Minister of Transportation, Infrastructure and Energy Steven Myers says he takes responsibility for a path cut through a dune at St. Margaret's beach — work that upset local residents.
The path was cut through the beach's sand dune earlier this summer by a resident who was issued the proper permits by the department. Myers said all the work conducted was within the scope of the permits issued.
"I might not have been there with a shovel in my hand making this happen, but our department was responsible for it. My job is to take responsibility for the actions of the department. And I feel like that's what I've done," said Myers.
He told CBC News that his department should have consulted with local residents first.
"We did this and we didn't put enough consideration into the people who were the main users," he said.
"That's why we circled back, and our remediation plan we kind of are working in conjunction with the people in the area to make sure that what we do is what they want.
"My business is people, and we failed the people," he said. "We're taking this as an opportunity to kind of learn better when we tackle projects."
The department is currently consulting with the community on what they'd like to see happen with the current path. It is also working with the Island Nature Trust on the issue.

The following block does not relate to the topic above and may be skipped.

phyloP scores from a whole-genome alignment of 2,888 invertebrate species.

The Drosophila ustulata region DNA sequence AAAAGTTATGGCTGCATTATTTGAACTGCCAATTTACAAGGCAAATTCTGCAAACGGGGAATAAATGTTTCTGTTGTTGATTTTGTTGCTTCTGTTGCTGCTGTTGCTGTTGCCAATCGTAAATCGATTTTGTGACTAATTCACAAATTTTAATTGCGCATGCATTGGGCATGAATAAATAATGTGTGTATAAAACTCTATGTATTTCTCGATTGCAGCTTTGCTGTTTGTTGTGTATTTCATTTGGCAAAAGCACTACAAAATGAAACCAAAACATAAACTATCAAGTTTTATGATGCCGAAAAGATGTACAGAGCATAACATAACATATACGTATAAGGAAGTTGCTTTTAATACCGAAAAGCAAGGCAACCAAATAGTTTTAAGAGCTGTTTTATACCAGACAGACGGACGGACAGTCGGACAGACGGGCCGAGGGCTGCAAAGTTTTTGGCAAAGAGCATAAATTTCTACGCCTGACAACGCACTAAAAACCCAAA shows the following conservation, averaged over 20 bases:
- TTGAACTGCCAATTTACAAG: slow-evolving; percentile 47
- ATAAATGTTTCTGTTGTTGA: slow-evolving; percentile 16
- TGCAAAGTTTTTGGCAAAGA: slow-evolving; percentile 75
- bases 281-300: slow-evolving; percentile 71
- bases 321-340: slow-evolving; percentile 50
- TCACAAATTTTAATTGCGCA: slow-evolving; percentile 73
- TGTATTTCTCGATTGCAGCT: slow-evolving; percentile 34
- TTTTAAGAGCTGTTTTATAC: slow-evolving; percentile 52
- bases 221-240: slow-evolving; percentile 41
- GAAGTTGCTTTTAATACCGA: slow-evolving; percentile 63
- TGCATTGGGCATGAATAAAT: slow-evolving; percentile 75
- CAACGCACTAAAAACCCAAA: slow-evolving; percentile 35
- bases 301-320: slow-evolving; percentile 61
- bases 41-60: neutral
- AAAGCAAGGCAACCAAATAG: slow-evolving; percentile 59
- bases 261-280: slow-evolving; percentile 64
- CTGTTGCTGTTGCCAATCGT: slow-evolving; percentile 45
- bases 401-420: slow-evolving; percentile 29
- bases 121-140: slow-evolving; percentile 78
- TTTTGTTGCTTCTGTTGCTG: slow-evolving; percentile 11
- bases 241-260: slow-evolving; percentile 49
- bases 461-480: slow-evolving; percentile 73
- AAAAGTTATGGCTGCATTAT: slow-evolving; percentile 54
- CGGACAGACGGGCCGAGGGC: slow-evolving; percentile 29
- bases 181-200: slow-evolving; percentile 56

"We feel the state it is in now is unprotected," he said.
Myers said any future work plans involving beach access will come across his desk and be subject to a greater degree of public consultation.
'We followed our permits'
Mark Bradley was the resident who was issued permits to complete the work at St. Margaret's beach.
He is an Ontario resident but owns a home in the area. He hired contractors to execute the work permits.
They filled in a path locals would use to access the beach, on his own property — Bradley felt it was unsafe and open to erosion — and cut a new path through the dunes on public property
Though he agrees that the public should have been consulted before permits were issued for work on the public land, he disagrees with claims that he doesn't care about the health of the shoreline.
"Nothing environmentally wrong was done here and we followed our permits. We would never, ever want to do something that would damage the environment there," he said.
Bradley said he spent about $2,000 of his own money to do the work.
He said he and his wife have been on the receiving end of threats to burn down their home and have had their tires slashed since the work occurred.
"I will leave it in the hands of the public and the public servants. I know that they'll do a good job and whatever they want to do is fine."
Myers said remediation plans are still being finalized, but he'd like to see the work get started as soon as possible, and wrap up this fall, to make sure the area is protected from winter storms.
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